At 3,486 sq mi, Yellowstone is the largest national park in the US. It is also the oldest park, not only in the US but in the world. The park receives millions of visitors annually. Nevertheless, the park is associated with dangers such as forest fires, wild animal attacks, drownings, and thermal burns among others.
Is hiking in Yellowstone safe? Hiking in Yellowstone National Park is safe, as long as you follow the safety guidelines and exercise self-responsibility. Potential safety hazards in Yellowstone include wildlife, thermal activities, high altitude, and extreme weather conditions. Safety measures and guidelines have been put in place by the national park service to protect these natural attractions and to keep you safe.
In this article, I have explained 10 essential safety tips to guide you through your hiking adventure in Yellowstone. I have also highlighted what you should expect in Yellowstone during every season in terms of the weather, condition of hiking trails, and common happenings. Lastly, I have shared some facts about Yellowstone that might just heighten your interest.
Is Hiking in Yellowstone Safe? 10 Essential Safety Tips
To hike safely in Yellowstone, you have to be aware of all the dangers that you may encounter in the park. I have outlined and explained 10 actionable tips below.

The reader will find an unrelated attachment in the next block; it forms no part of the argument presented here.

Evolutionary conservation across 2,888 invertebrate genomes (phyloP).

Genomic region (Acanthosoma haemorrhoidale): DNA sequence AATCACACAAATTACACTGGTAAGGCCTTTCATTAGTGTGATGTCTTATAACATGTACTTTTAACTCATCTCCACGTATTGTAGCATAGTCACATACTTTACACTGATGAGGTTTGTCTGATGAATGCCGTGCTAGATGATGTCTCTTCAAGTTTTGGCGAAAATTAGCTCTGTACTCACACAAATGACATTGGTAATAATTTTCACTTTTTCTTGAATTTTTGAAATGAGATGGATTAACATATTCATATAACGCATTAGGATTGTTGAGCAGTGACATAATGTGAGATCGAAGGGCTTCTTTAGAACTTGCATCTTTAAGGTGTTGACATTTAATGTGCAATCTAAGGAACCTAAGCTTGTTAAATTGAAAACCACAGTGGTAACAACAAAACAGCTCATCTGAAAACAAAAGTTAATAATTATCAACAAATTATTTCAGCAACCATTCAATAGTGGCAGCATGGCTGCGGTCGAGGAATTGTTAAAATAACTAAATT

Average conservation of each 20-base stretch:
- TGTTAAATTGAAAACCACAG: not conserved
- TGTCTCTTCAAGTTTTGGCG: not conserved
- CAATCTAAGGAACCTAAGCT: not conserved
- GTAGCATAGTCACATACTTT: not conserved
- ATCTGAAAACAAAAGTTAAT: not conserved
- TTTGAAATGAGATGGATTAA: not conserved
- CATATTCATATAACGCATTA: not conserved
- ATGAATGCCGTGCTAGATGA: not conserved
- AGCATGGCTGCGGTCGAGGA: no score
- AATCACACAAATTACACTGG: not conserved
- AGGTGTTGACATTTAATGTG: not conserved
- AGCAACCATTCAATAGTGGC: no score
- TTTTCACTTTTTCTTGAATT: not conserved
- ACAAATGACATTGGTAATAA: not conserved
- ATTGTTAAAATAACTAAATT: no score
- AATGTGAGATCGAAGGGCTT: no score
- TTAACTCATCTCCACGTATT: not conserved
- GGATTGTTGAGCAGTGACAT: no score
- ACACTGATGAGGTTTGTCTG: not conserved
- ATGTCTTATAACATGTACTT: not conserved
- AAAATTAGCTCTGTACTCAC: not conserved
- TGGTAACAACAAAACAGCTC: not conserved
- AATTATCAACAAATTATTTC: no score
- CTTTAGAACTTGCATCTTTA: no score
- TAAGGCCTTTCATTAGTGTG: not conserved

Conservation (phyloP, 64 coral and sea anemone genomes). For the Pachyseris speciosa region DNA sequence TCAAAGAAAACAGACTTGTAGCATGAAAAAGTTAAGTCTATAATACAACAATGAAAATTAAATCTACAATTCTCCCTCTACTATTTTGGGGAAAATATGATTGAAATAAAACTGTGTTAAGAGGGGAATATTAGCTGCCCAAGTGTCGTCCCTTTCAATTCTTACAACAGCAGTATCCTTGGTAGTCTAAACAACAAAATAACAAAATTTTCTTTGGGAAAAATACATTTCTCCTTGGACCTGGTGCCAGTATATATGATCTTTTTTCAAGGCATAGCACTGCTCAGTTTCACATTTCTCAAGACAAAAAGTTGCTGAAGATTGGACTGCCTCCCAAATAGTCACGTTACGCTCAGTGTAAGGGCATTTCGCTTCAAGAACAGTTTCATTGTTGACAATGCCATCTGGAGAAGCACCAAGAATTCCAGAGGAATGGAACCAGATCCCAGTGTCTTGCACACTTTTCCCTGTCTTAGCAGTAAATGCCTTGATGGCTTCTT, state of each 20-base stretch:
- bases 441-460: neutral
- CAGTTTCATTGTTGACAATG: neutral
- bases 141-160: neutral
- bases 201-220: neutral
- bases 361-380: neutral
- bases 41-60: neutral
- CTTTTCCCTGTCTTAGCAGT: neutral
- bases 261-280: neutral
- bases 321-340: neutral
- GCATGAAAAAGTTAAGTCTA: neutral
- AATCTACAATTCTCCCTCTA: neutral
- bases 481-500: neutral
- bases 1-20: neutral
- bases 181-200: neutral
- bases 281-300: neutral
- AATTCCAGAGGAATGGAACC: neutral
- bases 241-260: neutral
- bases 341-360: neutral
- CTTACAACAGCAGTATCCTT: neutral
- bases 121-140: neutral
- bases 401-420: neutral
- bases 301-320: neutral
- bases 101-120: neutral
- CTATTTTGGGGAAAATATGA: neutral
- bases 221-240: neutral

1. Take It Easy on the Altitude
Yellowstone National Park is at a high altitude, with some of the best hikes at over 7000 ft. Actually, some areas of the park are above 11,000 ft.
With high altitude comes mountain sickness. Also known as high-altitude sickness, this is an illness that makes you feel like you are suffering from an acute hangover. Symptoms include fatigue, frequent naps, nausea, and headaches.
To avoid or at least control high-altitude sickness, give your body time to get used to the high altitude. How do you do that? For the first few miles of your hike, take short breaks of about 10 minutes each (even experienced hikers find it difficult to hike in high altitudes). Also, drink lots of water to avoid headaches. It’s possible to see your doctor for medication before starting the hike – it’s recommended for “first time” hikers.
2. Be Bear Aware
Yellowstone is fondly known as the bear country. There are so many of these big furry animals that no matter where you are in the park, you are bound to spot one. Over 700 bears reside within the park.
Bears are dangerous and on average, there is a bear attack every single year in Yellowstone. So, how do you hike safely in Yellowstone with all these bears roaming around?
Here is how to be bear aware:
- Signs that can show the presence of bears include bear footprints, torn-up logs, and opened anthills. You are also likely to spot some in places with food.